Another biggie is eating out often. That gets expensive fast, even with fast food. Cook at home. Plan out meals and stick to a strict budget. Believe it or not, you don’t have to skimp on quality to save money at the grocery store either. Meals consisting of real food (aka “whole foods”) are not only better for you than salty-preservative-riddled junk food and pre-prepared crap, they actually cost less in the long run. Say you go to McDonald’s (or wherever) 3 times a week for breakfast or lunch, if you order a value meal every time, you’re going to spend $5-7 (up to $10 in Canada). That’s $15 a week minimum, or $780 a year. That’s a plane ticket at least (plus, your arteries are in bad shape). Trust me, $15 a week goes a lot farther at the grocery store in meat and produce than at any fast food restaurant.

  Prague, Czech Republic, 2006. This was my first international trip. I was a complete photography novice. This image was made using a 4 megapixel Kodak point and shoot.

Prague, Czech Republic, 2006. This was my first international trip. I was a complete photography novice. This image was made using a 4 megapixel Kodak point and shoot.

We Don’t Have Kids

And here we arrive at the big elephant in the room. Readers with kids are now forming judgments about me and my wife without reading further. We don’t have kids. That does, obviously, make it much easier for us to save money and travel and have lots of time and flexibility. Having kids does not have to mean that all of your dreams of world travel are over. Sure, it makes it a bit more pricey and complicated, but it is possible to travel with your kids, and if you employ some of the budget travel tips I’m providing here, you might find that (at least occasional) travel is a possibility for your family.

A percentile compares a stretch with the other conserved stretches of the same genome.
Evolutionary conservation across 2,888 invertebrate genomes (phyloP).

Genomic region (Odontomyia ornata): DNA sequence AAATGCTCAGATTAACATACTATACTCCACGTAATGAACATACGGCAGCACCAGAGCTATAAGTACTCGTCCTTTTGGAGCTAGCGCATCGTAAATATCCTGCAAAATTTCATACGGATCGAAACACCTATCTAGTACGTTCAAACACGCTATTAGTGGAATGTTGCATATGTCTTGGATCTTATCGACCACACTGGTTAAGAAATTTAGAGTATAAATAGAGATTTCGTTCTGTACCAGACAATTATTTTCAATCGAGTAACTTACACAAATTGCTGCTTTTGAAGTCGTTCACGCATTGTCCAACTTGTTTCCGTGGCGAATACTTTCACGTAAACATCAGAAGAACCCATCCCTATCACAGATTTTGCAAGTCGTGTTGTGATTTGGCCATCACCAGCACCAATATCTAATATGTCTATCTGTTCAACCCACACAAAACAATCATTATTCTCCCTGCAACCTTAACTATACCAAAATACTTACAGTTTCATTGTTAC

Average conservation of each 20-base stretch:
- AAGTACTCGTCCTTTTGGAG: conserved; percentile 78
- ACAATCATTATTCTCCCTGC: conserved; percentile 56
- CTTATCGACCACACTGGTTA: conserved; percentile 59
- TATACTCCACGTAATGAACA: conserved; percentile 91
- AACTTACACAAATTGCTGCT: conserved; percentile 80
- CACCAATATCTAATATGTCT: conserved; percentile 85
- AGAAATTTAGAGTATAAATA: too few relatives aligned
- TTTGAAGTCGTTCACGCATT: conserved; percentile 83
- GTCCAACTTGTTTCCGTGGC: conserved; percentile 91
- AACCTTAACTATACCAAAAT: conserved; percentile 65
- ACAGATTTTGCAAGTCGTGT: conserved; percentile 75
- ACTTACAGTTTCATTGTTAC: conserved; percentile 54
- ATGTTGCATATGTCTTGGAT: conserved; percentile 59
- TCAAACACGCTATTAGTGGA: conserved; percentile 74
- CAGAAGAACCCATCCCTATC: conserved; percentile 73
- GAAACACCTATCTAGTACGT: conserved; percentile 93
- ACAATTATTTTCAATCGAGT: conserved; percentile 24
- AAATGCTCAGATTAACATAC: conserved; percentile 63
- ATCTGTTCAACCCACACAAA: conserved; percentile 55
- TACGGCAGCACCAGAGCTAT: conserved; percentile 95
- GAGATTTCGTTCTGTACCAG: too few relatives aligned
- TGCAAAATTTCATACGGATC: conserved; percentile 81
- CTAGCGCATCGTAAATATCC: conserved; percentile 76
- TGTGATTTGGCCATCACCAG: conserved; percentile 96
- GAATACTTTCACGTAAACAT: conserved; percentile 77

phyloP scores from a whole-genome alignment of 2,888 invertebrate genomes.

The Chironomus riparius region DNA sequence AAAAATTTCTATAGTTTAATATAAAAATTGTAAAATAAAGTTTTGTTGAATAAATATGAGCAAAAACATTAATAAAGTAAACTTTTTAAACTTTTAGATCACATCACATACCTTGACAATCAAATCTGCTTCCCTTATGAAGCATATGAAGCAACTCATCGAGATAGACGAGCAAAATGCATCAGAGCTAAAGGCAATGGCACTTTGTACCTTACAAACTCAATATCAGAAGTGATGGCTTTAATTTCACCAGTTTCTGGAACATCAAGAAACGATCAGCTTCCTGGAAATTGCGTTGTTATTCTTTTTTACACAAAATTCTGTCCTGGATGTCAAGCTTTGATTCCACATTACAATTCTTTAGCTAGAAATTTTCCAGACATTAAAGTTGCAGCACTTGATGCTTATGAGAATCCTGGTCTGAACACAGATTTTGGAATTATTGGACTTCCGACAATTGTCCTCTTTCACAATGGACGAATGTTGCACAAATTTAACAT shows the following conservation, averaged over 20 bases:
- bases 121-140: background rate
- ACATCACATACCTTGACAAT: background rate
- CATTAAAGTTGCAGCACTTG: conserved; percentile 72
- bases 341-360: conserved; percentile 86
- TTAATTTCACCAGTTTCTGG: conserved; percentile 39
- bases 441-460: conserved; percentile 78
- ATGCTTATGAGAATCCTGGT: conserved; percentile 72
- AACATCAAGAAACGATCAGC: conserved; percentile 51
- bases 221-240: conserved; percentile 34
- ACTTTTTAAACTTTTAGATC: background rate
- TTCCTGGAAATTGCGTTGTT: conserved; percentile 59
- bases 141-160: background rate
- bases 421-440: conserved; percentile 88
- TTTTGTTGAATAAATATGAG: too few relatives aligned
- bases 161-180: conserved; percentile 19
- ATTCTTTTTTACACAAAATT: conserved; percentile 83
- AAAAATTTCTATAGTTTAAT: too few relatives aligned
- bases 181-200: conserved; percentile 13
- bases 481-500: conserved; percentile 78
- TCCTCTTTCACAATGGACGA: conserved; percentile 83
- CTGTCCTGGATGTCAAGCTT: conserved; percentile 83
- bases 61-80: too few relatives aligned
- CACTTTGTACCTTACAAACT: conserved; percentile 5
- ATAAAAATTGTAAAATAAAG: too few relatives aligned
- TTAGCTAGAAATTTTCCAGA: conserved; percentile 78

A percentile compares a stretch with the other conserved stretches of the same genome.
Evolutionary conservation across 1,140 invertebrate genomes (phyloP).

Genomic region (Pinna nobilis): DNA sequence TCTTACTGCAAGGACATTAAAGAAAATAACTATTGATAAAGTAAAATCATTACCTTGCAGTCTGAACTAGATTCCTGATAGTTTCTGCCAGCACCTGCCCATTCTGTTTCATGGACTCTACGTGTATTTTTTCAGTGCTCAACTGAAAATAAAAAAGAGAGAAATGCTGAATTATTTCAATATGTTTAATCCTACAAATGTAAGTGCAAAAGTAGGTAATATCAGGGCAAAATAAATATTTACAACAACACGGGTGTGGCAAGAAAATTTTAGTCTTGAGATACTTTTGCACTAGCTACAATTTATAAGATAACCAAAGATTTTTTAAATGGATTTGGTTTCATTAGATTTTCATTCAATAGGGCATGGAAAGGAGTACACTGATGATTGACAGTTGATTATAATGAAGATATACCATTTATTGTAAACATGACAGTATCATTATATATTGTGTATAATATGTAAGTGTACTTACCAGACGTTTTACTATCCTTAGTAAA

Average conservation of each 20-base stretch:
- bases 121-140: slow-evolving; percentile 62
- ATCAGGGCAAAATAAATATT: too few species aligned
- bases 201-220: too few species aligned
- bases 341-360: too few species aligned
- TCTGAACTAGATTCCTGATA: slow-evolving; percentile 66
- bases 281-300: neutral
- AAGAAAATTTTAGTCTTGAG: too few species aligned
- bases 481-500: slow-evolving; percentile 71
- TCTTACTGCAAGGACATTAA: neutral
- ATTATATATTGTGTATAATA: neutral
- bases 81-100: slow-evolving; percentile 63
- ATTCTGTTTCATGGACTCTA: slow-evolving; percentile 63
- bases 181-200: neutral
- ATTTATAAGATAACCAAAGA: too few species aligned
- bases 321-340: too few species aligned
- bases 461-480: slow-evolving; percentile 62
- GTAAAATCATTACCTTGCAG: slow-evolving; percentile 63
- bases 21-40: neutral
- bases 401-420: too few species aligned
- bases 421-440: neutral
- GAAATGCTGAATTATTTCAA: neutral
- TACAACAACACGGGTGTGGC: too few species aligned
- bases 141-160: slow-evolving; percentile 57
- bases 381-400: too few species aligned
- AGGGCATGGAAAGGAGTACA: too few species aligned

Lots of people do it on a shoestring budget. Just google “how to afford traveling with kids”, and I’m confident you’ll find lots of helpful advice from people with experience in international family travel. I’ve never been on a plane overseas that didn’t have at least one family of four on it. It is possible. It’s up to you to figure it out. We do have two dogs that require boarding when we’re away. If not for that extra cost, we could travel a bit more frequently and cheaply. But as I’m constantly reminded by a cold nose or wet tongue in my face (sometimes mouth…you know how it is), dogs are the purest form of love in physical form.